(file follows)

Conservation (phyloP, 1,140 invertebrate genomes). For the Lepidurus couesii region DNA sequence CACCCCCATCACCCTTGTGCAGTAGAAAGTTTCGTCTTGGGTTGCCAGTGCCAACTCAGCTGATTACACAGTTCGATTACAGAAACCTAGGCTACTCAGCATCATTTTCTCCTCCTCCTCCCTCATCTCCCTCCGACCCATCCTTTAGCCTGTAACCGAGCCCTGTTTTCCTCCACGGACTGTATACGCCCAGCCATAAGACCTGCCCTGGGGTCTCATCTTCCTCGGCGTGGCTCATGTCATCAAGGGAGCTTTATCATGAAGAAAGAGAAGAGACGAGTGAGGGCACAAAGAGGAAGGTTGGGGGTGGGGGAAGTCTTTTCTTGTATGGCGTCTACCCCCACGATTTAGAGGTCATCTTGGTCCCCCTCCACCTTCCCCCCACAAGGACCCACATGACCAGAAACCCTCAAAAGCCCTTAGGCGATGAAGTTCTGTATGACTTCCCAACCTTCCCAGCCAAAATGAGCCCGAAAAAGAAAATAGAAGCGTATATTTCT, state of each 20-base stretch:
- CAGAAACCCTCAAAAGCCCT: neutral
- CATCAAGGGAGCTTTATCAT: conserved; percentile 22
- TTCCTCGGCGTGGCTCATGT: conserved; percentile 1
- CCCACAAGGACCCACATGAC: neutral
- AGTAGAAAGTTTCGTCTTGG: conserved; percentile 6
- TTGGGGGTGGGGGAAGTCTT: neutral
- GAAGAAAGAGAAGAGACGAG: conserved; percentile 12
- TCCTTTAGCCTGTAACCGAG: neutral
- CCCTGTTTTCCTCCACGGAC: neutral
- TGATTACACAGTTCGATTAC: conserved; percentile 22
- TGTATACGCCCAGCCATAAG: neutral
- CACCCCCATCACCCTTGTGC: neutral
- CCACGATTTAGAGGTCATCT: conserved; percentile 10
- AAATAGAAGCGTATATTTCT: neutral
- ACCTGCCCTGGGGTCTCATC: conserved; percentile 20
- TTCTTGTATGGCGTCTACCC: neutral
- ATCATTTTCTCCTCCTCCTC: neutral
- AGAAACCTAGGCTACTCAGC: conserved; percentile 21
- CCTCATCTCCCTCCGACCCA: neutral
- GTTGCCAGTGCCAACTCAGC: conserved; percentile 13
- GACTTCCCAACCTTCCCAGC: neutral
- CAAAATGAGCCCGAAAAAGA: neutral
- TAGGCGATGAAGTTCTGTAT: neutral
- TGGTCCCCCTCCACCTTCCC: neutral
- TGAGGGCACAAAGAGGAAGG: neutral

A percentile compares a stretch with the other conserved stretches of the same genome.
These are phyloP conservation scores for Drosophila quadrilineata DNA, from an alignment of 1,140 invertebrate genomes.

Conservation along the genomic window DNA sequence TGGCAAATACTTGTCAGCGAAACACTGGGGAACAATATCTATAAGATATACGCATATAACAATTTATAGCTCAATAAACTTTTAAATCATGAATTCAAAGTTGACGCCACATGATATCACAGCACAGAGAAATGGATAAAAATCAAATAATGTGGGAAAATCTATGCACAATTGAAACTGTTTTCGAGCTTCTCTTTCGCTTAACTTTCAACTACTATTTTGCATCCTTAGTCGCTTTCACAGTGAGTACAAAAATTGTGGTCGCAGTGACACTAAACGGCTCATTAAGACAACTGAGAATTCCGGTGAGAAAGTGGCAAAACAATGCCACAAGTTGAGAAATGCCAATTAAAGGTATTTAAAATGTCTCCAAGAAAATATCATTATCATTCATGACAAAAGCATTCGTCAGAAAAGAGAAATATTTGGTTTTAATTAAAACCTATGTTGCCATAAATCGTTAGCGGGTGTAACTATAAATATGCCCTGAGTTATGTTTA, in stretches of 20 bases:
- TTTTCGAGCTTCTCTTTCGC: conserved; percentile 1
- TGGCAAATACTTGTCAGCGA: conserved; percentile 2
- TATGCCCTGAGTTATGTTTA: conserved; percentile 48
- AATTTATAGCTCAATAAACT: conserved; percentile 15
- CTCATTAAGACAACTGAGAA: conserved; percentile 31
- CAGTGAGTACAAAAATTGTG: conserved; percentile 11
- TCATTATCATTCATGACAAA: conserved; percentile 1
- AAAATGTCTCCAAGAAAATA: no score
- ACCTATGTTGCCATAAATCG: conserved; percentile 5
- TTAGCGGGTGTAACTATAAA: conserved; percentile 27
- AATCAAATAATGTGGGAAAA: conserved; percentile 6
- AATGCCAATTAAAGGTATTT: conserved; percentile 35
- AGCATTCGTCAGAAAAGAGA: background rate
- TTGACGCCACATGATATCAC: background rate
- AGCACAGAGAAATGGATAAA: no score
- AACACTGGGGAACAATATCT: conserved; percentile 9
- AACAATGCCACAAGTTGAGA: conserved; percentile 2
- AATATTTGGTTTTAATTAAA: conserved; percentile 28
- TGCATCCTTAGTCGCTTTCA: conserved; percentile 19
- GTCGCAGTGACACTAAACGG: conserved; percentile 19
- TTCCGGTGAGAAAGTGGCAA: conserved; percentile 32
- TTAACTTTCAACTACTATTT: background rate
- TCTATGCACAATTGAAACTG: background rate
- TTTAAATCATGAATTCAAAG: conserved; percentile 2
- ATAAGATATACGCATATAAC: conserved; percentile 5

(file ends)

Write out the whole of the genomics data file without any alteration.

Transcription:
Conservation (phyloP, 1,140 invertebrate genomes). For the Lepidurus couesii region DNA sequence CACCCCCATCACCCTTGTGCAGTAGAAAGTTTCGTCTTGGGTTGCCAGTGCCAACTCAGCTGATTACACAGTTCGATTACAGAAACCTAGGCTACTCAGCATCATTTTCTCCTCCTCCTCCCTCATCTCCCTCCGACCCATCCTTTAGCCTGTAACCGAGCCCTGTTTTCCTCCACGGACTGTATACGCCCAGCCATAAGACCTGCCCTGGGGTCTCATCTTCCTCGGCGTGGCTCATGTCATCAAGGGAGCTTTATCATGAAGAAAGAGAAGAGACGAGTGAGGGCACAAAGAGGAAGGTTGGGGGTGGGGGAAGTCTTTTCTTGTATGGCGTCTACCCCCACGATTTAGAGGTCATCTTGGTCCCCCTCCACCTTCCCCCCACAAGGACCCACATGACCAGAAACCCTCAAAAGCCCTTAGGCGATGAAGTTCTGTATGACTTCCCAACCTTCCCAGCCAAAATGAGCCCGAAAAAGAAAATAGAAGCGTATATTTCT, state of each 20-base stretch:
- CAGAAACCCTCAAAAGCCCT: neutral
- CATCAAGGGAGCTTTATCAT: conserved; percentile 22
- TTCCTCGGCGTGGCTCATGT: conserved; percentile 1
- CCCACAAGGACCCACATGAC: neutral
- AGTAGAAAGTTTCGTCTTGG: conserved; percentile 6
- TTGGGGGTGGGGGAAGTCTT: neutral
- GAAGAAAGAGAAGAGACGAG: conserved; percentile 12
- TCCTTTAGCCTGTAACCGAG: neutral
- CCCTGTTTTCCTCCACGGAC: neutral
- TGATTACACAGTTCGATTAC: conserved; percentile 22
- TGTATACGCCCAGCCATAAG: neutral
- CACCCCCATCACCCTTGTGC: neutral
- CCACGATTTAGAGGTCATCT: conserved; percentile 10
- AAATAGAAGCGTATATTTCT: neutral
- ACCTGCCCTGGGGTCTCATC: conserved; percentile 20
- TTCTTGTATGGCGTCTACCC: neutral
- ATCATTTTCTCCTCCTCCTC: neutral
- AGAAACCTAGGCTACTCAGC: conserved; percentile 21
- CCTCATCTCCCTCCGACCCA: neutral
- GTTGCCAGTGCCAACTCAGC: conserved; percentile 13
- GACTTCCCAACCTTCCCAGC: neutral
- CAAAATGAGCCCGAAAAAGA: neutral
- TAGGCGATGAAGTTCTGTAT: neutral
- TGGTCCCCCTCCACCTTCCC: neutral
- TGAGGGCACAAAGAGGAAGG: neutral

A percentile compares a stretch with the other conserved stretches of the same genome.
These are phyloP conservation scores for Drosophila quadrilineata DNA, from an alignment of 1,140 invertebrate genomes.

Conservation along the genomic window DNA sequence TGGCAAATACTTGTCAGCGAAACACTGGGGAACAATATCTATAAGATATACGCATATAACAATTTATAGCTCAATAAACTTTTAAATCATGAATTCAAAGTTGACGCCACATGATATCACAGCACAGAGAAATGGATAAAAATCAAATAATGTGGGAAAATCTATGCACAATTGAAACTGTTTTCGAGCTTCTCTTTCGCTTAACTTTCAACTACTATTTTGCATCCTTAGTCGCTTTCACAGTGAGTACAAAAATTGTGGTCGCAGTGACACTAAACGGCTCATTAAGACAACTGAGAATTCCGGTGAGAAAGTGGCAAAACAATGCCACAAGTTGAGAAATGCCAATTAAAGGTATTTAAAATGTCTCCAAGAAAATATCATTATCATTCATGACAAAAGCATTCGTCAGAAAAGAGAAATATTTGGTTTTAATTAAAACCTATGTTGCCATAAATCGTTAGCGGGTGTAACTATAAATATGCCCTGAGTTATGTTTA, in stretches of 20 bases:
- TTTTCGAGCTTCTCTTTCGC: conserved; percentile 1
- TGGCAAATACTTGTCAGCGA: conserved; percentile 2
- TATGCCCTGAGTTATGTTTA: conserved; percentile 48
- AATTTATAGCTCAATAAACT: conserved; percentile 15
- CTCATTAAGACAACTGAGAA: conserved; percentile 31
- CAGTGAGTACAAAAATTGTG: conserved; percentile 11
- TCATTATCATTCATGACAAA: conserved; percentile 1
- AAAATGTCTCCAAGAAAATA: no score
- ACCTATGTTGCCATAAATCG: conserved; percentile 5
- TTAGCGGGTGTAACTATAAA: conserved; percentile 27
- AATCAAATAATGTGGGAAAA: conserved; percentile 6
- AATGCCAATTAAAGGTATTT: conserved; percentile 35
- AGCATTCGTCAGAAAAGAGA: background rate
- TTGACGCCACATGATATCAC: background rate
- AGCACAGAGAAATGGATAAA: no score
- AACACTGGGGAACAATATCT: conserved; percentile 9
- AACAATGCCACAAGTTGAGA: conserved; percentile 2
- AATATTTGGTTTTAATTAAA: conserved; percentile 28
- TGCATCCTTAGTCGCTTTCA: conserved; percentile 19
- GTCGCAGTGACACTAAACGG: conserved; percentile 19
- TTCCGGTGAGAAAGTGGCAA: conserved; percentile 32
- TTAACTTTCAACTACTATTT: background rate
- TCTATGCACAATTGAAACTG: background rate
- TTTAAATCATGAATTCAAAG: conserved; percentile 2
- ATAAGATATACGCATATAAC: conserved; percentile 5